Marolyn Dale Miller Reher was on the tall side for her generation at 5’7 ½”. Her fine-boned frame was well proportioned, and she kept her weight down through almost constant dieting. High protein, high carbohydrate foods went on the table for her family while she consumed meals of canned fruit, cottage cheese, and iceberg lettuce, bingeing occasionally on sweets, a diet that didn’t help her problems with energy and depression. Our GP, Doc Dominic, prescribed thyroid medicine and iron tablets, which she mostly didn’t take.
“I’m just a little tired today,” she would say.
She was tired and already half-way through her expected life span and even that thought was exhausting.
What did she have to show for her time on earth?
Life had escaped her control, leaving her stuck with her choices.
At thirty-six she’d learned that each choice she’d made, each door she’d walked through, had taken her further away from anything close to the life she’d once envisioned. It was as though her decision to leave her many-roomed Chicago home, one filled with art and artists, had started her down a road that had carried her, inevitably, farther and farther away from where she was meant to be.
Long ago landscape design had seemed a good way to combine her interests in art and agriculture, and she’d thought that if she attended a School of Agriculture she might even meet a man who shared her dreams of making a life on the land. Oregon State and Al Reher had seemed a perfect fit. Except he changed his mind about his career choice, and then it was too late. She’d already made her promise to “love, honor, and obey.”
Often she thought and spoke in aphorisms and adages. “You make your bed, and you lie in it,” she would say. She had definitely “made her own bed.”
“You can’t make a silk purse out of a sow’s ear,” was another of her favorite expressions. It was true enough, but recently she’d been thinking that maybe there were bits of silk stuck in the sow’s ear. Her life in Wyoming had proven a sow’s ear but Wyoming’s mountains? She looked out the picture window of her small living room at the rugged shapes and saw pure silk.
So she took her ‘sabbatical’ in the Absarokas, renting a cabin at Elephant Head Lodge near Yellowstone’s East Gate. There she let the direct rays of a high-altitude sun melt her chronic fatigue, let the sage and pine-scented air stir her imagination. For seven blessed days she thought of nothing and everything, her mind emptied of all her daily worries and concerns. In their place memories surfaced and filled her imagination with notions and ideas that sailed like slow-moving clouds across her consciousness.
Time Outs Can Work … and Did
Amazing what one week could do. In the evenings, watching the antics of flames that both warmed the skin and fed the spirit, she acknowledged a central fact: she was constitutionally incapable of being more than a shadow of the wife her husband wanted. She wasn’t a nurturer or a hostess. For fifteen years she had done what was expected, keeping a clean house, putting meals on the table, entertaining guests, giving her husband three children, and ensuring those children had the same clothing as their friends and as many opportunities as she could manage with the limited resources Al’s salary and her obsession with saving and learned frugality allowed. But the rest? Trying to be what Al and her children wanted took more energy than she had.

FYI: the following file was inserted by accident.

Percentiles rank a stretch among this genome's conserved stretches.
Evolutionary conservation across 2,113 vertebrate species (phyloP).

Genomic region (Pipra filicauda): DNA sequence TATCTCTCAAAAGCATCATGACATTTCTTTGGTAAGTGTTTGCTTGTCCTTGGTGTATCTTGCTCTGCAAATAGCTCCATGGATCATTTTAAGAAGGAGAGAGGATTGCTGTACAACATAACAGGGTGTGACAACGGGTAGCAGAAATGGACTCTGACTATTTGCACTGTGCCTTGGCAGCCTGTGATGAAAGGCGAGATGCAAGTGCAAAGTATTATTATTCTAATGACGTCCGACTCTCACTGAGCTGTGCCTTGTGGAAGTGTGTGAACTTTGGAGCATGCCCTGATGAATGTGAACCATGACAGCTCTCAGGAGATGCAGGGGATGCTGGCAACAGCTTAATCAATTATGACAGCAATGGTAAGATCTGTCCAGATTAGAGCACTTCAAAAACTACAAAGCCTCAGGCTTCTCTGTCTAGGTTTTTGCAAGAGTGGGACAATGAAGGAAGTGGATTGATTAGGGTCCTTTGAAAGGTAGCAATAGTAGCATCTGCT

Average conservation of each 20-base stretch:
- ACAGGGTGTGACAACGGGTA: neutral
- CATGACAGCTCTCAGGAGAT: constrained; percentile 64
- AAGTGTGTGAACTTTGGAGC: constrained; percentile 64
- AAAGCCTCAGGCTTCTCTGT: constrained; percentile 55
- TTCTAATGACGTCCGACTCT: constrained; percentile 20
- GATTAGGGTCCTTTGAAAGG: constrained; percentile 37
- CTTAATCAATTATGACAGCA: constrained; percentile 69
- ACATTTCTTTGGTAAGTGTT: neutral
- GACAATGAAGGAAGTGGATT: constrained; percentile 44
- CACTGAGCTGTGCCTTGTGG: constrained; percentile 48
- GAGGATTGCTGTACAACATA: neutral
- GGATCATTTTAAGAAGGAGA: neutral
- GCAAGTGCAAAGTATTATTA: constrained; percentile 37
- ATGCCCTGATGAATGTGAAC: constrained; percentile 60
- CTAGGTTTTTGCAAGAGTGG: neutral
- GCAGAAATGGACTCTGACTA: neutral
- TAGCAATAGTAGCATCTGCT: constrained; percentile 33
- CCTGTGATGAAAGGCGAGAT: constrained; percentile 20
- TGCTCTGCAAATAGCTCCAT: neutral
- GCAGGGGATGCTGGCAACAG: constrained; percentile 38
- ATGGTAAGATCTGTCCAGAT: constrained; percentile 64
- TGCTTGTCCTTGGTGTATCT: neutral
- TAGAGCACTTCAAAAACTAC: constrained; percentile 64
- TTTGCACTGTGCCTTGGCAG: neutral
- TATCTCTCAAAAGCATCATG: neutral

She had gone through the motions for so very long. Could she keep it up? Should she? “There’s a world of difference between ‘could’ and ‘should,’” she liked to say, finally deciding she had to learn what she meant. What was the difference? One way or another from now on her life would be different.
The week in the mountains and her isolation did make a difference. Unaware of the way her eyes, which had faded and begun to droop with habitual weariness, regained their color and sparkle and how her lips, which had once curved so pleasantly, recaptured a smile, she sat on a high rock she’d come to call her own and let the land and its lessons seep into her soul. Finally on the day of her departure she looked into the small mirror of her cabin’s rustic bathroom and for the first time since coming to Wyoming she saw the beautiful woman of her wedding pictures.
So she returned from the mountains with sun-rouged skin and a light spring to her stride. She returned to learn that the U.S. Forest Service would be opening up new lease sites for recreational cabins and that her application, submitted years earlier on the mere hope there might be new sites, was due to be processed.
She remembered the story of how her immigrant great grandmother had had to build their first shelter in America because her great grandfather had been incapacitated in an accident and how Ickka Buss had lived in that cabin for the next thirty-odd years. She, Marolyn, could do the same thing.
Soon, she was spending her free time bent over her drawing board, pencil in hand, at work on floor plans and perspectives. “This is how you make dreams real,” she explained to me, letting me watch and at the same time providing a practical lesson in the power of mind over matter. “You draw them.” It was sympathetic magic at its most creative.
Her cabin came alive beneath her fingers. Without doubt she would be one of the lucky recipients of a USFS lease. Without doubt, the drawing would become reality. Someday soon she would sit in front of her own fire in her own log cabin.
“Right there,” she tapped the paper where a funny shape represented a fireplace.
We All Agreed with Her during Those Days
I wasn’t so sure, but I agreed. We all agreed with her on almost everything that winter. We didn’t want her to go away again because the next time she might not come back. Besides, at fourteen years of age, I was still wishing on stars and believing those wishes would come true. For me, the future gleamed like a golden castle lying just beyond the next minute or hour or day. For Mom, the future was a question. Would she be awarded a USFS lease? Could she do … in a minor way … what her great grandmother had done before her?
More to come ….